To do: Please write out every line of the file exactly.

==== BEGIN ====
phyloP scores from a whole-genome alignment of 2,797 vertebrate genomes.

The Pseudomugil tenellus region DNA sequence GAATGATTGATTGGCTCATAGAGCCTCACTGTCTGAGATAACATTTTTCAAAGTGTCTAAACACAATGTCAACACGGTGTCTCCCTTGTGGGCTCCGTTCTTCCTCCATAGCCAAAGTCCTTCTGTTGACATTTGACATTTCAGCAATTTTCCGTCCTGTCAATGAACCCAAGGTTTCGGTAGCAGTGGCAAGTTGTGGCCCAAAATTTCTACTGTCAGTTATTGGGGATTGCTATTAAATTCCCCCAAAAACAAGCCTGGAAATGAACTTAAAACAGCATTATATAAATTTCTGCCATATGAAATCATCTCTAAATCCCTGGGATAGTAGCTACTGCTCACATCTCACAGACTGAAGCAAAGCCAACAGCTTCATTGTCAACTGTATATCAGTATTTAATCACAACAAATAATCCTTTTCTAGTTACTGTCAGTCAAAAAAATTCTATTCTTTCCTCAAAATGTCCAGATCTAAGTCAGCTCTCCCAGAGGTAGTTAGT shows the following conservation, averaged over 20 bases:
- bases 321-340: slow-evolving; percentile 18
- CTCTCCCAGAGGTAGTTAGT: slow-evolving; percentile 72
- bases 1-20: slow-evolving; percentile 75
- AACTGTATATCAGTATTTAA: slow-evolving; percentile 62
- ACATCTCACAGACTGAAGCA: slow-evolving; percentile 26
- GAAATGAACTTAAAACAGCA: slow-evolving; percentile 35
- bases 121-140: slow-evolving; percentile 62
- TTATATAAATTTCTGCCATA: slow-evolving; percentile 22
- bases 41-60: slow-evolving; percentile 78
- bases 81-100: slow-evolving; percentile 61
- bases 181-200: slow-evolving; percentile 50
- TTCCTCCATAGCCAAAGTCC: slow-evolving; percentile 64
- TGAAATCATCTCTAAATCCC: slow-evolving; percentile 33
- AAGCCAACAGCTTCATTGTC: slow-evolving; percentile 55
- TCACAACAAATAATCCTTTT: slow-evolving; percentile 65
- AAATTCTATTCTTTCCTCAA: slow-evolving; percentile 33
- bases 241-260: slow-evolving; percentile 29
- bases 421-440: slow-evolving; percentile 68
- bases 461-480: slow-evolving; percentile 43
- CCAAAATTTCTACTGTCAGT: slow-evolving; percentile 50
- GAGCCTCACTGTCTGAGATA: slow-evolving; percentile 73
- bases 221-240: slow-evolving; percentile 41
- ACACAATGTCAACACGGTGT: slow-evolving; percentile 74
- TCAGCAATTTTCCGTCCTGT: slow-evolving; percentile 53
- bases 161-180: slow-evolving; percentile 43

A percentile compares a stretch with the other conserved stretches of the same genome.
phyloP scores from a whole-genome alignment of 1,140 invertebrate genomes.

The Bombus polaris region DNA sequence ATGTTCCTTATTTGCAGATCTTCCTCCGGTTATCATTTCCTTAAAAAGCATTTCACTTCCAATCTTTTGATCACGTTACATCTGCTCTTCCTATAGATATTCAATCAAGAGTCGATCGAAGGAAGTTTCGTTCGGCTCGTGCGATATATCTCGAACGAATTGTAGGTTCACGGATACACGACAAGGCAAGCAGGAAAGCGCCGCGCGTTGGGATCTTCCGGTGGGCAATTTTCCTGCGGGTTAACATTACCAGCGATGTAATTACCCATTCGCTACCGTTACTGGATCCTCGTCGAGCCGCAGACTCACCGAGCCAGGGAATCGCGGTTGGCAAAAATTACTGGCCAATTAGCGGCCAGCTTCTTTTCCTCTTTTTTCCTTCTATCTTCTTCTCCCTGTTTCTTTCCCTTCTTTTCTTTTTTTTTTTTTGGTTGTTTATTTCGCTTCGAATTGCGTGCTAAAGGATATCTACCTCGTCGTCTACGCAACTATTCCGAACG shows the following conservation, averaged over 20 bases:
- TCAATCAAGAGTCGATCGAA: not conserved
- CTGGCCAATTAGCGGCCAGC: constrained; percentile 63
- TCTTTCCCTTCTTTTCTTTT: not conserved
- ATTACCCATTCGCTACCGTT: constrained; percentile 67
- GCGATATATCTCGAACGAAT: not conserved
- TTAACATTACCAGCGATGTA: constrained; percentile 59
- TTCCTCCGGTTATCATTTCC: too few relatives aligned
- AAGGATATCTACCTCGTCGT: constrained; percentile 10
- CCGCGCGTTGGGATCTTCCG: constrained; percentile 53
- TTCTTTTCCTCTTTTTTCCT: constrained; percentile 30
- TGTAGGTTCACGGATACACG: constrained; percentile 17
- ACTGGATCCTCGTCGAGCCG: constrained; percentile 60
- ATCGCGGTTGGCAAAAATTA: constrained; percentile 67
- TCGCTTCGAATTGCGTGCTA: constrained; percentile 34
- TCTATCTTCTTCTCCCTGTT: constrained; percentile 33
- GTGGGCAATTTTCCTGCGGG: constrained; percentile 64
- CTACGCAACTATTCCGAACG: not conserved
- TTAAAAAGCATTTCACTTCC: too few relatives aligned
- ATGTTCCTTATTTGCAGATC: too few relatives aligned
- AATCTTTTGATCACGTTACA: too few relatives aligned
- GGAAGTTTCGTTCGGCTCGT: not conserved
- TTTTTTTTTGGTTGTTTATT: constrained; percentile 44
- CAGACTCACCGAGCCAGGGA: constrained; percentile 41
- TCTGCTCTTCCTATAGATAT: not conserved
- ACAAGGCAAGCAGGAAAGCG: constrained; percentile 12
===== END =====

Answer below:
phyloP scores from a whole-genome alignment of 2,797 vertebrate genomes.

The Pseudomugil tenellus region DNA sequence GAATGATTGATTGGCTCATAGAGCCTCACTGTCTGAGATAACATTTTTCAAAGTGTCTAAACACAATGTCAACACGGTGTCTCCCTTGTGGGCTCCGTTCTTCCTCCATAGCCAAAGTCCTTCTGTTGACATTTGACATTTCAGCAATTTTCCGTCCTGTCAATGAACCCAAGGTTTCGGTAGCAGTGGCAAGTTGTGGCCCAAAATTTCTACTGTCAGTTATTGGGGATTGCTATTAAATTCCCCCAAAAACAAGCCTGGAAATGAACTTAAAACAGCATTATATAAATTTCTGCCATATGAAATCATCTCTAAATCCCTGGGATAGTAGCTACTGCTCACATCTCACAGACTGAAGCAAAGCCAACAGCTTCATTGTCAACTGTATATCAGTATTTAATCACAACAAATAATCCTTTTCTAGTTACTGTCAGTCAAAAAAATTCTATTCTTTCCTCAAAATGTCCAGATCTAAGTCAGCTCTCCCAGAGGTAGTTAGT shows the following conservation, averaged over 20 bases:
- bases 321-340: slow-evolving; percentile 18
- CTCTCCCAGAGGTAGTTAGT: slow-evolving; percentile 72
- bases 1-20: slow-evolving; percentile 75
- AACTGTATATCAGTATTTAA: slow-evolving; percentile 62
- ACATCTCACAGACTGAAGCA: slow-evolving; percentile 26
- GAAATGAACTTAAAACAGCA: slow-evolving; percentile 35
- bases 121-140: slow-evolving; percentile 62
- TTATATAAATTTCTGCCATA: slow-evolving; percentile 22
- bases 41-60: slow-evolving; percentile 78
- bases 81-100: slow-evolving; percentile 61
- bases 181-200: slow-evolving; percentile 50
- TTCCTCCATAGCCAAAGTCC: slow-evolving; percentile 64
- TGAAATCATCTCTAAATCCC: slow-evolving; percentile 33
- AAGCCAACAGCTTCATTGTC: slow-evolving; percentile 55
- TCACAACAAATAATCCTTTT: slow-evolving; percentile 65
- AAATTCTATTCTTTCCTCAA: slow-evolving; percentile 33
- bases 241-260: slow-evolving; percentile 29
- bases 421-440: slow-evolving; percentile 68
- bases 461-480: slow-evolving; percentile 43
- CCAAAATTTCTACTGTCAGT: slow-evolving; percentile 50
- GAGCCTCACTGTCTGAGATA: slow-evolving; percentile 73
- bases 221-240: slow-evolving; percentile 41
- ACACAATGTCAACACGGTGT: slow-evolving; percentile 74
- TCAGCAATTTTCCGTCCTGT: slow-evolving; percentile 53
- bases 161-180: slow-evolving; percentile 43

A percentile compares a stretch with the other conserved stretches of the same genome.
phyloP scores from a whole-genome alignment of 1,140 invertebrate genomes.

The Bombus polaris region DNA sequence ATGTTCCTTATTTGCAGATCTTCCTCCGGTTATCATTTCCTTAAAAAGCATTTCACTTCCAATCTTTTGATCACGTTACATCTGCTCTTCCTATAGATATTCAATCAAGAGTCGATCGAAGGAAGTTTCGTTCGGCTCGTGCGATATATCTCGAACGAATTGTAGGTTCACGGATACACGACAAGGCAAGCAGGAAAGCGCCGCGCGTTGGGATCTTCCGGTGGGCAATTTTCCTGCGGGTTAACATTACCAGCGATGTAATTACCCATTCGCTACCGTTACTGGATCCTCGTCGAGCCGCAGACTCACCGAGCCAGGGAATCGCGGTTGGCAAAAATTACTGGCCAATTAGCGGCCAGCTTCTTTTCCTCTTTTTTCCTTCTATCTTCTTCTCCCTGTTTCTTTCCCTTCTTTTCTTTTTTTTTTTTTGGTTGTTTATTTCGCTTCGAATTGCGTGCTAAAGGATATCTACCTCGTCGTCTACGCAACTATTCCGAACG shows the following conservation, averaged over 20 bases:
- TCAATCAAGAGTCGATCGAA: not conserved
- CTGGCCAATTAGCGGCCAGC: constrained; percentile 63
- TCTTTCCCTTCTTTTCTTTT: not conserved
- ATTACCCATTCGCTACCGTT: constrained; percentile 67
- GCGATATATCTCGAACGAAT: not conserved
- TTAACATTACCAGCGATGTA: constrained; percentile 59
- TTCCTCCGGTTATCATTTCC: too few relatives aligned
- AAGGATATCTACCTCGTCGT: constrained; percentile 10
- CCGCGCGTTGGGATCTTCCG: constrained; percentile 53
- TTCTTTTCCTCTTTTTTCCT: constrained; percentile 30
- TGTAGGTTCACGGATACACG: constrained; percentile 17
- ACTGGATCCTCGTCGAGCCG: constrained; percentile 60
- ATCGCGGTTGGCAAAAATTA: constrained; percentile 67
- TCGCTTCGAATTGCGTGCTA: constrained; percentile 34
- TCTATCTTCTTCTCCCTGTT: constrained; percentile 33
- GTGGGCAATTTTCCTGCGGG: constrained; percentile 64
- CTACGCAACTATTCCGAACG: not conserved
- TTAAAAAGCATTTCACTTCC: too few relatives aligned
- ATGTTCCTTATTTGCAGATC: too few relatives aligned
- AATCTTTTGATCACGTTACA: too few relatives aligned
- GGAAGTTTCGTTCGGCTCGT: not conserved
- TTTTTTTTTGGTTGTTTATT: constrained; percentile 44
- CAGACTCACCGAGCCAGGGA: constrained; percentile 41
- TCTGCTCTTCCTATAGATAT: not conserved
- ACAAGGCAAGCAGGAAAGCG: constrained; percentile 12